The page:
Tuesday, April 30, 2013
On Knowing the "Don't Know"
Kilesa, unknown activities that are identified with unknowingly: powerful for as long as they remain unknown.
Asava, essentially outflows, though occasionally useful to see as other renderings, such as biases, influxes, chancres etc.
Tanha, craving. This kind of craving is inclusive of aversion, the two toggle together, successively conditioning one another; successive, serial alternation, eternally changing. Collectively - attachment.
Conventionally - a quiet mind is an inactive mind immersed in white noise, inefficient activities, all cancelling each other out, with no net effect: Zero Point Energy, the ultimate inefficiency. "E=MC²",that is to say, mentally active energy manifests as bodily sensation: a sensation experienced within the physical body, robbing the practitioner of ultimate peace. It is fully knowable, but what is it that knows?
Reality is thus seen to be serial, successive, linear. The "here and now", an eternal infinity or infinite eternity: nothing other than this present moment.
Space being a physical thing, bodily sensation due to mental process. For a practitioner in the midst of practice, space is a mental construct that is readily believed but with no actual reality, robbing him of the total stillness that rewards genuine practice.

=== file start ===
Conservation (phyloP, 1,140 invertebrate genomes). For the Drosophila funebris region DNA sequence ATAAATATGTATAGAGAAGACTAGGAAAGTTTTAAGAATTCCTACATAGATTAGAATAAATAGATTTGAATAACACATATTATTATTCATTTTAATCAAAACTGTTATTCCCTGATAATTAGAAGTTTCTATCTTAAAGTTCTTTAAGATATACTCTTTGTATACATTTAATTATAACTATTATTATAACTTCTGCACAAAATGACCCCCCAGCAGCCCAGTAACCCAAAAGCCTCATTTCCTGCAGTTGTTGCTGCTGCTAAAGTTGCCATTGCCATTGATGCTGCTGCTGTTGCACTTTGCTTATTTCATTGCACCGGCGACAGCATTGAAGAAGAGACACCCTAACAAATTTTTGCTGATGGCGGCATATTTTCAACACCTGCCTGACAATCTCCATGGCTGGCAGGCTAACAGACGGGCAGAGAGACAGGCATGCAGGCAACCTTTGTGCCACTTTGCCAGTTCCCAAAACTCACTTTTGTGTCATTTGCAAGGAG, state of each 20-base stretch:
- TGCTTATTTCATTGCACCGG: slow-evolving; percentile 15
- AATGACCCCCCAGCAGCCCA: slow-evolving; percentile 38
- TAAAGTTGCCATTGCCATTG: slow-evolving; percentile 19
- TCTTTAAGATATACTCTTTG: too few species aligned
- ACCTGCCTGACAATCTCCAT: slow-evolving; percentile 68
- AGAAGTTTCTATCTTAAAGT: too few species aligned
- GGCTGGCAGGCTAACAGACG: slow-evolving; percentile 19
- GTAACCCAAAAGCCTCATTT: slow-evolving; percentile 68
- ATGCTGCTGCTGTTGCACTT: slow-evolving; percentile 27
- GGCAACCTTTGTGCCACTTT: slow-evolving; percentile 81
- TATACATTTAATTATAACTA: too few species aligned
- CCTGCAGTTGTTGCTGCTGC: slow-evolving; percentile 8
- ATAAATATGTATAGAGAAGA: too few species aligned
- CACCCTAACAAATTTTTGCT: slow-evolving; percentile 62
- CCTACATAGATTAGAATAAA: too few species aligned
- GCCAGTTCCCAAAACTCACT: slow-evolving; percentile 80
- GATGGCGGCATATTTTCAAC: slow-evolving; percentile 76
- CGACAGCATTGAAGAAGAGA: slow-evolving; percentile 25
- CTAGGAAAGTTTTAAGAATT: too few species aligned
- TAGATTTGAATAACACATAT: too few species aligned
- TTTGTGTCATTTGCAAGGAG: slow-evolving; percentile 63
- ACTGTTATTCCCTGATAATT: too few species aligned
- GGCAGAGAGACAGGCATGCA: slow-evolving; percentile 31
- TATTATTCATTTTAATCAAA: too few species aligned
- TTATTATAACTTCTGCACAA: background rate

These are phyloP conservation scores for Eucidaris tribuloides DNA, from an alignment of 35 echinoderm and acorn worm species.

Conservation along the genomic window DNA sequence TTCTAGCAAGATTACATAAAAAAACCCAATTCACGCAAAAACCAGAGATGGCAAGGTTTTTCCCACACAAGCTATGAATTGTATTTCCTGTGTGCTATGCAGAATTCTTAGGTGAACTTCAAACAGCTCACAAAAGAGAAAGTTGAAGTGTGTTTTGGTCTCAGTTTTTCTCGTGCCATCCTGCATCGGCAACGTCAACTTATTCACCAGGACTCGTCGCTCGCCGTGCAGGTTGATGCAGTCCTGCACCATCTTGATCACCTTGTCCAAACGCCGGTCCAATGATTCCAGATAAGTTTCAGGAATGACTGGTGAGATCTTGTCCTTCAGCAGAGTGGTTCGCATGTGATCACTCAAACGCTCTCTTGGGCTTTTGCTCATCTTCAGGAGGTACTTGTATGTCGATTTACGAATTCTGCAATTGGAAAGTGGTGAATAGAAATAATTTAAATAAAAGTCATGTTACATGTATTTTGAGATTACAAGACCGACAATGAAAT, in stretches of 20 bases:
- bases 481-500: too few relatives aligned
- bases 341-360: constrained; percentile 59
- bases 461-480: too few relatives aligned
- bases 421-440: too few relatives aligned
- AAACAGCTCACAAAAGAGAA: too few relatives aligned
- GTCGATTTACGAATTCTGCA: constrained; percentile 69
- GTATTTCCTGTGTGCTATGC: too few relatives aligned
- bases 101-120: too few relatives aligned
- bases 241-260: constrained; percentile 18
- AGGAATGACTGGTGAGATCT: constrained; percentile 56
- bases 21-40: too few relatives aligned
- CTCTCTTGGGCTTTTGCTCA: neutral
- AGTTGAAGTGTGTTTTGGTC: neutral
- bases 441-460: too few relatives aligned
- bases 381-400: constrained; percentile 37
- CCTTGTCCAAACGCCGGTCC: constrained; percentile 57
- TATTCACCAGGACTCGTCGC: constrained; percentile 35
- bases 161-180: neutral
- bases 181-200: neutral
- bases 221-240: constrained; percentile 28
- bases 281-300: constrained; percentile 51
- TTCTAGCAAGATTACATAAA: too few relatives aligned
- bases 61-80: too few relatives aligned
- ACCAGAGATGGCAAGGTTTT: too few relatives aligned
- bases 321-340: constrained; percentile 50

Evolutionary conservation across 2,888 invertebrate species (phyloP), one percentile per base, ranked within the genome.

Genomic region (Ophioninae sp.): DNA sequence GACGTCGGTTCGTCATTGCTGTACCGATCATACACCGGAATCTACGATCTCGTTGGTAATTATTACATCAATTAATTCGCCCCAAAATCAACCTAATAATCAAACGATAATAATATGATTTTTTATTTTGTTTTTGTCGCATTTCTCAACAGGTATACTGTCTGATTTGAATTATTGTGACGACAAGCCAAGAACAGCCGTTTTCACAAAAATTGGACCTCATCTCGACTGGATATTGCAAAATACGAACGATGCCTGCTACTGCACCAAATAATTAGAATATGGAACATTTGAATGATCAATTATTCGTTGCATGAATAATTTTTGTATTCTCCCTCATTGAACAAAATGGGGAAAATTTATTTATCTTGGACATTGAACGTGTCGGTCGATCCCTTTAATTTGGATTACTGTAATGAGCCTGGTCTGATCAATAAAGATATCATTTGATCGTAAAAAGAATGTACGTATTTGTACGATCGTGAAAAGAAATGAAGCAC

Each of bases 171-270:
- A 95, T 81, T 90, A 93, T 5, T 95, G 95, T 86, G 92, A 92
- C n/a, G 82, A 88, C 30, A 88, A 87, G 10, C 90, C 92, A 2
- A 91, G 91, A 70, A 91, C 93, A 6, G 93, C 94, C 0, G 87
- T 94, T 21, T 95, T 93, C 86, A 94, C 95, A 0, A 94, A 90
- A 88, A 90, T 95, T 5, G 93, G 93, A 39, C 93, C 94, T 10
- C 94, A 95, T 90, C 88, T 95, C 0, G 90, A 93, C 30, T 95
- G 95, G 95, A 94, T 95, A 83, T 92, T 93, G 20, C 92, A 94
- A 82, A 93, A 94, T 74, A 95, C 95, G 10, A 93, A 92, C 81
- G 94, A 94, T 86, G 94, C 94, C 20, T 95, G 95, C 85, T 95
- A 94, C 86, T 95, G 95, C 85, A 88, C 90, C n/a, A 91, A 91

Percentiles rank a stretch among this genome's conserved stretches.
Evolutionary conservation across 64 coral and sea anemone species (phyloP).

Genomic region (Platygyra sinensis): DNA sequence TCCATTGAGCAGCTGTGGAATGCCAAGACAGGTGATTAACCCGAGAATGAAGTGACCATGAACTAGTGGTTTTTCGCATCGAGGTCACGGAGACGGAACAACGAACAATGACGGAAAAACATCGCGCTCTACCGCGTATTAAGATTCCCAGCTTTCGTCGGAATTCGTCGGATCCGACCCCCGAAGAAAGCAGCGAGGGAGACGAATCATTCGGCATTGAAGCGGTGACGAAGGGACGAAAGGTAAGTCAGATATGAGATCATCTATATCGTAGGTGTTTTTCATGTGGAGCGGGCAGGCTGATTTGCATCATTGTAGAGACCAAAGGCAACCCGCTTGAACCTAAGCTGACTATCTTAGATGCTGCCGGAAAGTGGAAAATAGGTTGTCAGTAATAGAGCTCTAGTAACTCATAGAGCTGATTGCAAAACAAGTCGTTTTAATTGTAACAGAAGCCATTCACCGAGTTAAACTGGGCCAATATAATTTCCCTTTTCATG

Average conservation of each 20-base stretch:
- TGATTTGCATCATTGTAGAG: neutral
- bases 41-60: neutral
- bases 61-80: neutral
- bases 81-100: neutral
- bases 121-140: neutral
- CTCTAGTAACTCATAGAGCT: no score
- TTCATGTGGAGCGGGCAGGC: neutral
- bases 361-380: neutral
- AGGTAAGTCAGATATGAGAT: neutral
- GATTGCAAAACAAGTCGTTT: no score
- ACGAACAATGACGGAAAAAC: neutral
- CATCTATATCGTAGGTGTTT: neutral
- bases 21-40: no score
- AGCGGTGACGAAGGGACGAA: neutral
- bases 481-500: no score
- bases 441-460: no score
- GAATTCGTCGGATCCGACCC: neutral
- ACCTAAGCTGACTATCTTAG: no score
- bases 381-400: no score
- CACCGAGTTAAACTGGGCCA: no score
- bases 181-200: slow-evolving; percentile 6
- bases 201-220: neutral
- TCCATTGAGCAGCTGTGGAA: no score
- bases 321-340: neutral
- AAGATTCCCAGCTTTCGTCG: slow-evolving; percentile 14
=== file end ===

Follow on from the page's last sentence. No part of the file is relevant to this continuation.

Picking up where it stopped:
These aspects of subjective activity conspire, as it were, to rob the practitioner of his goal. They only know conventional realities: rewards of bodily identity, pleasure. So that total stillness threatens their continued existence, since they would have become fully knowable - objectified - as a direct result.
Thus the equation of total stillness with perfected, remainderless knowing. Knowing being the ground level of zero mental activity.
Knowing the knowing develops into the ground state of mental activity where consciousness itself comes to rest. Nothing can be said about this state, it is beyond conventional terminology. All that can be said is that anyone can know this for himself.
"Don't Know", the starting point for knowing the most subtle of subjective activities. Cultivating the "Don't Know" mind brings Knowing to perfection.
This Knowing has no substance, mental or physical: is beyond change, and thus eternal.